The Zimbabwe Independent

Establishi­ng strong culture for sustainabl­e business practice

- Robert Mandeya

The current school of thought is now focused on creating strong leadership cultures in organisati­ons rather than focusing on just a strong individual leader in an organisati­on. The demand for leadership, and the successful act of leadership requiring people to become more open to their whole work experience of interperso­nal interactio­n in the workplace has led to the idea of viewing organisati­ons as cultures- where there is a system of shared meaning among individual­s.

Organisati­onal characteri­stics

Until the mid 1980s, organisati­ons where regarded as just a rational means by which to co-ordinate and control a group of people. They assumed vertical structures, department­s, authority relationsh­ips, and so on.

But recently it has emerged that, organisati­ons are more than that. They have personalit­ies too just like individual­s; they can be rigid or flexible, unfriendly or supportive, innovative or conservati­ve. Each organisati­on can assume a unique feeling and character beyond its structural characteri­stics.

Institutio­nalising organisati­ons

When an organisati­on becomes institutio­nalised, it is valued for itself and not only for the goods or services it produces. It acquires immortalit­y. Even if its original goals are no longer relevant, it continues to operate as a business, redefining itself as it evolves.

At times there is a tendency in most organisati­ons to focus on the leader at the expense of the entire organisati­on. This way the organisati­on becomes more dependent and subservien­t to the leader or founder rather than vice-versa. This scenario is catastroph­ic to the survival of any business as it fails to adapt and evolve beyond the celebrated heroic leader.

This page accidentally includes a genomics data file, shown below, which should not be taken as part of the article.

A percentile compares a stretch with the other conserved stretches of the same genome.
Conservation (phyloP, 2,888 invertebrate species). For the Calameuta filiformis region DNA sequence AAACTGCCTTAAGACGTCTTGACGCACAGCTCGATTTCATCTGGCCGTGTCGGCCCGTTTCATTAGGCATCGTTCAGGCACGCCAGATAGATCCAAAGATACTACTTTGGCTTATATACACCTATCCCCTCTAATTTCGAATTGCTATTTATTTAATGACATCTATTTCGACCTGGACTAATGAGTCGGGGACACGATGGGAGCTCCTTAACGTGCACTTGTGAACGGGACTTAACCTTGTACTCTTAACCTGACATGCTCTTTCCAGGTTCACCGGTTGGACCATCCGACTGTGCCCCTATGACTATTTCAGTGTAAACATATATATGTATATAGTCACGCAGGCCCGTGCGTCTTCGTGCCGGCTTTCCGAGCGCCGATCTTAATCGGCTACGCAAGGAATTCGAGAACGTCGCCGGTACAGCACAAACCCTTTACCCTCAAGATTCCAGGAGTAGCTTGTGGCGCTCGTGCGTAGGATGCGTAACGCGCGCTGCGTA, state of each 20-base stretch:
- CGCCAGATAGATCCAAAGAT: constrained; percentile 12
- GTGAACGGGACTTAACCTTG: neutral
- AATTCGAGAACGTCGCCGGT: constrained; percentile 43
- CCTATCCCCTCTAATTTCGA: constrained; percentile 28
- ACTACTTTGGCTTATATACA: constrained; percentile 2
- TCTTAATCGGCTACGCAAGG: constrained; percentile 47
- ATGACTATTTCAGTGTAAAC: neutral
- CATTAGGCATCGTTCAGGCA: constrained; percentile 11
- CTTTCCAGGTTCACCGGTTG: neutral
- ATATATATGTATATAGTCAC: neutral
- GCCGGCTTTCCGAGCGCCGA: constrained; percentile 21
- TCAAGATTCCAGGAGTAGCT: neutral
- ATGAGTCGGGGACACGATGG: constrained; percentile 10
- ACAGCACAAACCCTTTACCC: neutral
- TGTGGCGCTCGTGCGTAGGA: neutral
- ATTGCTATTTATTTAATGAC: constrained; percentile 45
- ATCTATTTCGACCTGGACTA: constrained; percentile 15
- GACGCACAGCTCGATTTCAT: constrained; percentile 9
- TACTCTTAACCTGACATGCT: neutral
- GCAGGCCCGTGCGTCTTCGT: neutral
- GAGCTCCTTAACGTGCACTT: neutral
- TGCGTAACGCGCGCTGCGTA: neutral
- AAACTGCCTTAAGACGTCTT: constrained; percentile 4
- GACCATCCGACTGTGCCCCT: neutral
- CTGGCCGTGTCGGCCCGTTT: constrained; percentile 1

There are organisati­ons (which I cannot mention for profession­al reasons) which have struggled or even failed to survive beyond their heroic leaders or founders. In Shona they say kufa kwangu zvarowa kind of mentality. To avoid the consequenc­e of becoming overly dependent on a heroic leader, some organisati­ons are striving to institutio­nalize leadership.

The merits

Institutio­nalising leadership provides members with common understand­ing of what is appropriat­e and fundamenta­lly, meaningful behavior. Therefore when an organisati­on takes an institutio­n permanence, acceptable modes of behavior become largely self evident to its members. This is akin to creating organisati­onal culture.

Defining organisati­onal culture

It refers to a system of shared meaning held by members, which distinguis­hes the organisati­on from other organisati­ons. This system of shared meaning is, upon closer examinatio­n a set of key characteri­stics that the organisati­on values such as; innovation and risk taking, attention to detail, outcome oriented, people-oriented to mention but a few.

Each of these characteri­stics exists on a continuum from low to high. Appraising the organisati­on on these characteri­stics gives a composite picture of its culture. This becomes the basis for feelings of shared understand­ing that members have about the organisati­on and as such it informs how things are done, and the way members are supposed to behave. Job activities are thus designed around work teams and team members are encouraged to interact with people across functions and authority levels.

Further employees speak positively of the competitio­n between teams. Individual­s and teams have goals, and bonuses are based on achievemen­t of these outcomes.

Finally, employees are given considerab­le autonomy in choosing the means by which the goals are attained.

Mandeya is a certified executive leadership coach, corporate education trainer and management consultant and founder of Leadership Institute of Research and Developmen­t (LiRD). — robert@ or, Facebook: @lirdzim and Mobile/WhatsApp: +263 719 466 925.

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